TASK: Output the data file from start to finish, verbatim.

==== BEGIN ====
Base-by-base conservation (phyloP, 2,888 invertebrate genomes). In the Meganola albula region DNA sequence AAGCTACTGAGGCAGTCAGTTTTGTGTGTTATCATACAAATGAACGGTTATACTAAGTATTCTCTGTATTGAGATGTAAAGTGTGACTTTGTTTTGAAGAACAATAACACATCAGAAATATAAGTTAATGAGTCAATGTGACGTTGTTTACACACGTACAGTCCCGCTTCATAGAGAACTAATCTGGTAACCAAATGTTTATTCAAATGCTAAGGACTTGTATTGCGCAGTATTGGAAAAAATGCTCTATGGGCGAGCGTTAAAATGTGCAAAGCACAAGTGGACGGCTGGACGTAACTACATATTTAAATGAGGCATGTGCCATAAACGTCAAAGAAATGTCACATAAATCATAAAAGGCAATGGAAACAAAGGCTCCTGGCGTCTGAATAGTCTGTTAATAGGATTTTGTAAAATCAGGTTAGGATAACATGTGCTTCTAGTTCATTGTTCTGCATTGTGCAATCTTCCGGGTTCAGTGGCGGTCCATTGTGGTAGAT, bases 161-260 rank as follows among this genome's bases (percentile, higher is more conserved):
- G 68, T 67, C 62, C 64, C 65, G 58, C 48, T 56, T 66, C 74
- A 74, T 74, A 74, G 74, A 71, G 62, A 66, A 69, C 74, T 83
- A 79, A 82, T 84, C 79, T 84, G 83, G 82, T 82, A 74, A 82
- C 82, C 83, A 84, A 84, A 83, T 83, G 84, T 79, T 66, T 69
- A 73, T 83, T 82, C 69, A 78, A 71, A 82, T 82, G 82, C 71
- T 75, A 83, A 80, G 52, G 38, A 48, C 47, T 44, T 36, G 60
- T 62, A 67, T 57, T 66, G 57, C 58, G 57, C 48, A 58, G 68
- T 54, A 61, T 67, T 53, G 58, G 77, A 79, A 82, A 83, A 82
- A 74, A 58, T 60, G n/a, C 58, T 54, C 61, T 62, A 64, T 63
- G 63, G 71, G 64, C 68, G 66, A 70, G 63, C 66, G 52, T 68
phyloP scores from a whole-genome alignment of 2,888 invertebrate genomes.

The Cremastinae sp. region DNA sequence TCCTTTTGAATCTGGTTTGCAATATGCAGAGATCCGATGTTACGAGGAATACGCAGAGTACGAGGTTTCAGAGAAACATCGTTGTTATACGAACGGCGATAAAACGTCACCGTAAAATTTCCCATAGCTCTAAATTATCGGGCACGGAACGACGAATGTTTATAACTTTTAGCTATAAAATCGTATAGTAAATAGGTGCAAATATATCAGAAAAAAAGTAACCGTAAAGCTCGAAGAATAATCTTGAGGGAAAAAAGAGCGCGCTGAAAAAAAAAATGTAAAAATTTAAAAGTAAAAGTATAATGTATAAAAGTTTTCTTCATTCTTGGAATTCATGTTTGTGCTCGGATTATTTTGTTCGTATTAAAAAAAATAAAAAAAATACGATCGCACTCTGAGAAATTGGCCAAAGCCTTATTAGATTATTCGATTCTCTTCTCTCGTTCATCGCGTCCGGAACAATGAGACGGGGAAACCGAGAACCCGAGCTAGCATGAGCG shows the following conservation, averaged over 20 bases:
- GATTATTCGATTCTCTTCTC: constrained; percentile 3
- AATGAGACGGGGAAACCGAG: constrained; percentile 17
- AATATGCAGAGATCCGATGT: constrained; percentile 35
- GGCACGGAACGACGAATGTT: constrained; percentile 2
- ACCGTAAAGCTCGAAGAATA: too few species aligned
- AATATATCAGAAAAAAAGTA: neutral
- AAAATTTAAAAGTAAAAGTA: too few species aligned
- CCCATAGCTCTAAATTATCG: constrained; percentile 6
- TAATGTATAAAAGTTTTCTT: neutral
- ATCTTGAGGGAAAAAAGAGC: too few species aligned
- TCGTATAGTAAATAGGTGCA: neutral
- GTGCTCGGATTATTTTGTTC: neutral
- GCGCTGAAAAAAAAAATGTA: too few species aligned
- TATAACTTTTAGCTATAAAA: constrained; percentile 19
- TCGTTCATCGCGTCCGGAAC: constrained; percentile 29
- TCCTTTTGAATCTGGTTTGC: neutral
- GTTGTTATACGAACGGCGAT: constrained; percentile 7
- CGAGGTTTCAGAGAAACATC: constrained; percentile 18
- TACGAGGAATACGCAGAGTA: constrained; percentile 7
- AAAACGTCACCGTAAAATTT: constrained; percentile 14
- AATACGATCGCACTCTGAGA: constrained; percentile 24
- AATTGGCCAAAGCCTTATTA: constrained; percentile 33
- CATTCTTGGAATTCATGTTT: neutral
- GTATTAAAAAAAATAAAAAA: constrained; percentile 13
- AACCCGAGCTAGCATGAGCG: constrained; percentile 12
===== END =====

Base-by-base conservation (phyloP, 2,888 invertebrate genomes). In the Meganola albula region DNA sequence AAGCTACTGAGGCAGTCAGTTTTGTGTGTTATCATACAAATGAACGGTTATACTAAGTATTCTCTGTATTGAGATGTAAAGTGTGACTTTGTTTTGAAGAACAATAACACATCAGAAATATAAGTTAATGAGTCAATGTGACGTTGTTTACACACGTACAGTCCCGCTTCATAGAGAACTAATCTGGTAACCAAATGTTTATTCAAATGCTAAGGACTTGTATTGCGCAGTATTGGAAAAAATGCTCTATGGGCGAGCGTTAAAATGTGCAAAGCACAAGTGGACGGCTGGACGTAACTACATATTTAAATGAGGCATGTGCCATAAACGTCAAAGAAATGTCACATAAATCATAAAAGGCAATGGAAACAAAGGCTCCTGGCGTCTGAATAGTCTGTTAATAGGATTTTGTAAAATCAGGTTAGGATAACATGTGCTTCTAGTTCATTGTTCTGCATTGTGCAATCTTCCGGGTTCAGTGGCGGTCCATTGTGGTAGAT, bases 161-260 rank as follows among this genome's bases (percentile, higher is more conserved):
- G 68, T 67, C 62, C 64, C 65, G 58, C 48, T 56, T 66, C 74
- A 74, T 74, A 74, G 74, A 71, G 62, A 66, A 69, C 74, T 83
- A 79, A 82, T 84, C 79, T 84, G 83, G 82, T 82, A 74, A 82
- C 82, C 83, A 84, A 84, A 83, T 83, G 84, T 79, T 66, T 69
- A 73, T 83, T 82, C 69, A 78, A 71, A 82, T 82, G 82, C 71
- T 75, A 83, A 80, G 52, G 38, A 48, C 47, T 44, T 36, G 60
- T 62, A 67, T 57, T 66, G 57, C 58, G 57, C 48, A 58, G 68
- T 54, A 61, T 67, T 53, G 58, G 77, A 79, A 82, A 83, A 82
- A 74, A 58, T 60, G n/a, C 58, T 54, C 61, T 62, A 64, T 63
- G 63, G 71, G 64, C 68, G 66, A 70, G 63, C 66, G 52, T 68
phyloP scores from a whole-genome alignment of 2,888 invertebrate genomes.

The Cremastinae sp. region DNA sequence TCCTTTTGAATCTGGTTTGCAATATGCAGAGATCCGATGTTACGAGGAATACGCAGAGTACGAGGTTTCAGAGAAACATCGTTGTTATACGAACGGCGATAAAACGTCACCGTAAAATTTCCCATAGCTCTAAATTATCGGGCACGGAACGACGAATGTTTATAACTTTTAGCTATAAAATCGTATAGTAAATAGGTGCAAATATATCAGAAAAAAAGTAACCGTAAAGCTCGAAGAATAATCTTGAGGGAAAAAAGAGCGCGCTGAAAAAAAAAATGTAAAAATTTAAAAGTAAAAGTATAATGTATAAAAGTTTTCTTCATTCTTGGAATTCATGTTTGTGCTCGGATTATTTTGTTCGTATTAAAAAAAATAAAAAAAATACGATCGCACTCTGAGAAATTGGCCAAAGCCTTATTAGATTATTCGATTCTCTTCTCTCGTTCATCGCGTCCGGAACAATGAGACGGGGAAACCGAGAACCCGAGCTAGCATGAGCG shows the following conservation, averaged over 20 bases:
- GATTATTCGATTCTCTTCTC: constrained; percentile 3
- AATGAGACGGGGAAACCGAG: constrained; percentile 17
- AATATGCAGAGATCCGATGT: constrained; percentile 35
- GGCACGGAACGACGAATGTT: constrained; percentile 2
- ACCGTAAAGCTCGAAGAATA: too few species aligned
- AATATATCAGAAAAAAAGTA: neutral
- AAAATTTAAAAGTAAAAGTA: too few species aligned
- CCCATAGCTCTAAATTATCG: constrained; percentile 6
- TAATGTATAAAAGTTTTCTT: neutral
- ATCTTGAGGGAAAAAAGAGC: too few species aligned
- TCGTATAGTAAATAGGTGCA: neutral
- GTGCTCGGATTATTTTGTTC: neutral
- GCGCTGAAAAAAAAAATGTA: too few species aligned
- TATAACTTTTAGCTATAAAA: constrained; percentile 19
- TCGTTCATCGCGTCCGGAAC: constrained; percentile 29
- TCCTTTTGAATCTGGTTTGC: neutral
- GTTGTTATACGAACGGCGAT: constrained; percentile 7
- CGAGGTTTCAGAGAAACATC: constrained; percentile 18
- TACGAGGAATACGCAGAGTA: constrained; percentile 7
- AAAACGTCACCGTAAAATTT: constrained; percentile 14
- AATACGATCGCACTCTGAGA: constrained; percentile 24
- AATTGGCCAAAGCCTTATTA: constrained; percentile 33
- CATTCTTGGAATTCATGTTT: neutral
- GTATTAAAAAAAATAAAAAA: constrained; percentile 13
- AACCCGAGCTAGCATGAGCG: constrained; percentile 12